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Systematic approaches to setting conservation priorities using species' distribution data

Kershaw, Melanie; (1997) Systematic approaches to setting conservation priorities using species' distribution data. Doctoral thesis (Ph.D), UCL (University College London). Green open access

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The need to select priority areas for conservation action stems from the fact that throughout the world, human activity is increasingly resulting in the loss or irreversible alteration of natural ecosystems and their component species. Since there are not the resources to protect all species and communities and because diversity is not distributed equally, it has become necessary to select areas for conservation based on an assessment of the worthiness of a site compared with other sites or the countryside as a whole. The setting of such priorities for conservation is a difficult task and in the past has been highly subjective with no clear objective or targets. Recently there have been moves towards a more systematic approach to the selection of conservation areas, with the aim of representing the widest possible range of the biotic diversity as efficiently as possible. However, while this aim may be universal, its practical implementation and its implications are unclear. At a fundamental level there are three problems underlying attempts to make systematic selections of priority areas for conservation: (i) What is biodiversity and what are we trying to conserve. (ii) What surrogate measure can be used for overall diversity. and (iii) how should priority sites be selected using this information. These three problems are evaluated and possible solutions investigated for two extensive data sets of distribution data. The first is for Afrotropical antelopes and includes information on species richness, taxonomic diversity, richness of threatened species and degree of rarity, for 249 areas in Africa. The second data set consists of distribution data for birds, carnivores and ungulates and plants in KwaZulu Natal, South Africa. Using these data I discuss the different possible definitions of what constitutes biodiversity and investigate the consequences of using different components of biodiversity for selecting priority areas for conservation. These components include simple species richness, taxonomic diversity, threatened species, endemic species and 'rare' species. The second problem associated with setting priorities for conservation is that since we do not know how many species exist or how they are distributed it is necessary to have some sort of surrogate measure that can be used to evaluate the importance of areas for a wide range of biotic diversity. Different potential surrogate measures, including indicator groups, higher taxon richness, endemic species and habitat representativeness are evaluated in terms of their ability to represent a range of diversity across a variety of taxa. Finally, once the diversity value of different sites has been determined it is necessary to select a network of priority areas to represent the diversity. This requires some sort of site selection method. Simple scoring approaches where the top ranking sites for particular diversity criteria are compared to more sophisticated techniques using iterative algorithms that take account of complementarity.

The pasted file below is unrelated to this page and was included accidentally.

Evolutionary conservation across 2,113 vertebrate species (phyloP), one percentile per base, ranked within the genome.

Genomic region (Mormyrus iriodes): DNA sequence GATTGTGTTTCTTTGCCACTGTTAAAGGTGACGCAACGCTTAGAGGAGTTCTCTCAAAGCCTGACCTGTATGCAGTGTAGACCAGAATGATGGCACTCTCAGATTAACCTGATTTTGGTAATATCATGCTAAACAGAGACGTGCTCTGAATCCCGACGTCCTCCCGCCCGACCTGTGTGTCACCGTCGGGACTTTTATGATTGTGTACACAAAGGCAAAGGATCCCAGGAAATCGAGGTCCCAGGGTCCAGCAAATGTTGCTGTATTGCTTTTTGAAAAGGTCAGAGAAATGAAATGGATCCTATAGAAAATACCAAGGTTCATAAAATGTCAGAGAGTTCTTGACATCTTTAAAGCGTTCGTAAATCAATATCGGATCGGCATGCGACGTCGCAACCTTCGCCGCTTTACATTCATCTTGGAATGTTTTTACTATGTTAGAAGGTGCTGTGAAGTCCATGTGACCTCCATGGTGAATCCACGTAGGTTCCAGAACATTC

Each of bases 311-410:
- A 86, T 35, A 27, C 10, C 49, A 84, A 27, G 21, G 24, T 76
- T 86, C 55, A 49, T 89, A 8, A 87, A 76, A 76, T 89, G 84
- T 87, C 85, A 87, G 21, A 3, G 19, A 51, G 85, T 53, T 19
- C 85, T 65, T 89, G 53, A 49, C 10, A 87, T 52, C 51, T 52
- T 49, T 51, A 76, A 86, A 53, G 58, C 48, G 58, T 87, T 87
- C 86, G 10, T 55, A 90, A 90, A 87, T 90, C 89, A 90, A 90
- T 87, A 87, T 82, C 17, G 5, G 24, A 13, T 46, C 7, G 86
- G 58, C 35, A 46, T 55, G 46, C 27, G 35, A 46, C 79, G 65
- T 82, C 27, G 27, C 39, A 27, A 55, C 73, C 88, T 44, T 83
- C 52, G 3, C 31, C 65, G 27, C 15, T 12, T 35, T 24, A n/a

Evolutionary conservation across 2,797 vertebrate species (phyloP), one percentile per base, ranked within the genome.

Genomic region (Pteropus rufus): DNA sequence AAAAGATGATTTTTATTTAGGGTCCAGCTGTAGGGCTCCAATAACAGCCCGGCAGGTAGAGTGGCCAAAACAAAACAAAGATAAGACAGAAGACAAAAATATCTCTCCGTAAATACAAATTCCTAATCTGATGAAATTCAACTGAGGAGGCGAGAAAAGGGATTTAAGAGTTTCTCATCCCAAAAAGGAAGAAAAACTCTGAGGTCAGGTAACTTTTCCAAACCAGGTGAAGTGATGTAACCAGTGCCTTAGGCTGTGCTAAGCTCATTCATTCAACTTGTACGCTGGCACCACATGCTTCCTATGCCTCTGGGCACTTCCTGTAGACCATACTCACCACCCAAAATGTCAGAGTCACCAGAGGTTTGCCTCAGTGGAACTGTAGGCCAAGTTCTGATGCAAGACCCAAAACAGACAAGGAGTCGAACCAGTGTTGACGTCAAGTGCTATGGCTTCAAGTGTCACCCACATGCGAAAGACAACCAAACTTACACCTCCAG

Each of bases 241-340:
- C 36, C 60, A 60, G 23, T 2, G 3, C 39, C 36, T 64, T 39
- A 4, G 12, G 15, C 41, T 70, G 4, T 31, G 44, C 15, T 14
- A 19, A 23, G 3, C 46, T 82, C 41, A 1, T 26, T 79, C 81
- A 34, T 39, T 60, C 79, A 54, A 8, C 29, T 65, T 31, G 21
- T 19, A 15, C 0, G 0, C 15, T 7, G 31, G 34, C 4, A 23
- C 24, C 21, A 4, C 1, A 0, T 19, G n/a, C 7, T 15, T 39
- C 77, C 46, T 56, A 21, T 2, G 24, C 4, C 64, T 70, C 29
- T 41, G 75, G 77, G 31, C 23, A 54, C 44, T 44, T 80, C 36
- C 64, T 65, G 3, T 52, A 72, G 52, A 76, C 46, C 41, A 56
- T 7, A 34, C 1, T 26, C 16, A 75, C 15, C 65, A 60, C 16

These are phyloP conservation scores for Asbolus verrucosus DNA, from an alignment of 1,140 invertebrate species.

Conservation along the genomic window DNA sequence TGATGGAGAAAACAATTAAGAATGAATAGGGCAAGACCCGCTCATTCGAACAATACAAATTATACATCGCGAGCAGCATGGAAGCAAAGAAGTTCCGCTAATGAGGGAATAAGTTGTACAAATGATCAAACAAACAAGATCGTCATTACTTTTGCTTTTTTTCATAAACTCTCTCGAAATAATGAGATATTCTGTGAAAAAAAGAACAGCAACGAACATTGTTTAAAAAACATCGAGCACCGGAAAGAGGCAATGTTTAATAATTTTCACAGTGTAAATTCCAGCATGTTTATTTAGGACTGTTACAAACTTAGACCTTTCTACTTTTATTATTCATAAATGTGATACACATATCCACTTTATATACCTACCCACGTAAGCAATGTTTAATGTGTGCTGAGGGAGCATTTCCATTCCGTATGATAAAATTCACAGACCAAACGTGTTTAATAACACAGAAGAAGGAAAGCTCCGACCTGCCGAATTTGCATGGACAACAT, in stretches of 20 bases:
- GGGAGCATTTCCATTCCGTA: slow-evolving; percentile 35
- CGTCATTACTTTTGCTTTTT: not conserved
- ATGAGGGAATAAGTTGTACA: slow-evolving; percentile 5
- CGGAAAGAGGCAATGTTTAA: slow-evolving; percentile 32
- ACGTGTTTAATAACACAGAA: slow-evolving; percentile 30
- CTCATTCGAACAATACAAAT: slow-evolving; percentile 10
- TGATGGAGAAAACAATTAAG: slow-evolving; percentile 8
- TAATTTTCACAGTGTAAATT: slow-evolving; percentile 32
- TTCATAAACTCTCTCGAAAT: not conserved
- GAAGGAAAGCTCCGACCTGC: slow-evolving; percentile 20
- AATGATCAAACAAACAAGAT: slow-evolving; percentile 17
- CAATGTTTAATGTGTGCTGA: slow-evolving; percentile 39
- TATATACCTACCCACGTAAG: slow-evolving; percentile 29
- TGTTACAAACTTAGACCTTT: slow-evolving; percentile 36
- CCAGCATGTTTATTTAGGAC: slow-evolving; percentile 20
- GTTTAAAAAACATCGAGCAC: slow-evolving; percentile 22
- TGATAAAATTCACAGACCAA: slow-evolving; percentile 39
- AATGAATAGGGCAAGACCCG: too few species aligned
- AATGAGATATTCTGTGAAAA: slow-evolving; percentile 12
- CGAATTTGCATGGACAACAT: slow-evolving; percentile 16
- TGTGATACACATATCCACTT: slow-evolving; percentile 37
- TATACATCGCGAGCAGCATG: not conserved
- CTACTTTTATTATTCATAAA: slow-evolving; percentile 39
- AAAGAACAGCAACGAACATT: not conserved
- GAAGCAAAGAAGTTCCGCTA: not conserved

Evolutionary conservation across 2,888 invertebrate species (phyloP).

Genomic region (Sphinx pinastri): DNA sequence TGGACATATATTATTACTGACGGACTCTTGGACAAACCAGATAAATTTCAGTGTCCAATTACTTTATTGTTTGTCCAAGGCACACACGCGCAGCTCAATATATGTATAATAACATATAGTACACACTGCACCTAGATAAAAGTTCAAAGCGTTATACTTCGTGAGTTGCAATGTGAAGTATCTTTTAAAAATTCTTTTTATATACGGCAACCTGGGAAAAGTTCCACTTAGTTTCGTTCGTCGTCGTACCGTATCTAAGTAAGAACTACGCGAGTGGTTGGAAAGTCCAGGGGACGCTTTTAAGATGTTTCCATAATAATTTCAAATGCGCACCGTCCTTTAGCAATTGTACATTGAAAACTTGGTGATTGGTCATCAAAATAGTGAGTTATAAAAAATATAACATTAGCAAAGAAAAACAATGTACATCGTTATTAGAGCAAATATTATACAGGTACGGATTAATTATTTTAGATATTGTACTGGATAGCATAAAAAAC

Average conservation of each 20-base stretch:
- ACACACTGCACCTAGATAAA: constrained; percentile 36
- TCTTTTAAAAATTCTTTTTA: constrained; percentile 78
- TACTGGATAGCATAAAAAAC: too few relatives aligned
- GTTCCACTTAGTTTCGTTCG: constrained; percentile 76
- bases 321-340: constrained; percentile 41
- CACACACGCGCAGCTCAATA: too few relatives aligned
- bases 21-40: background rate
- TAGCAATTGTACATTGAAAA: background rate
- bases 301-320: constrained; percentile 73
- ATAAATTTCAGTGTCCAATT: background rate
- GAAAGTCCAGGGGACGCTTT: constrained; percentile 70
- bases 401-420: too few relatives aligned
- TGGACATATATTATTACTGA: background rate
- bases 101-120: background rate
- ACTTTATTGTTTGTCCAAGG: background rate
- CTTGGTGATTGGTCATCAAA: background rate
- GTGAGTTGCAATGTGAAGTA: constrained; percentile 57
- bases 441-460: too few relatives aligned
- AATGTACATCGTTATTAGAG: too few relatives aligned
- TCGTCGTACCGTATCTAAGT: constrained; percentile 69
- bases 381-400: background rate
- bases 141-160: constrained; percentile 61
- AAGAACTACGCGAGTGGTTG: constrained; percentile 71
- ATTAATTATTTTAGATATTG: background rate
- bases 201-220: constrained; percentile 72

Type: Thesis (Doctoral)
Qualification: Ph.D
Title: Systematic approaches to setting conservation priorities using species' distribution data
Open access status: An open access version is available from UCL Discovery
Language: English
Additional information: Thesis digitised by ProQuest.
Keywords: Biological sciences
URI: https://discovery.ucl.ac.uk/id/eprint/10106647
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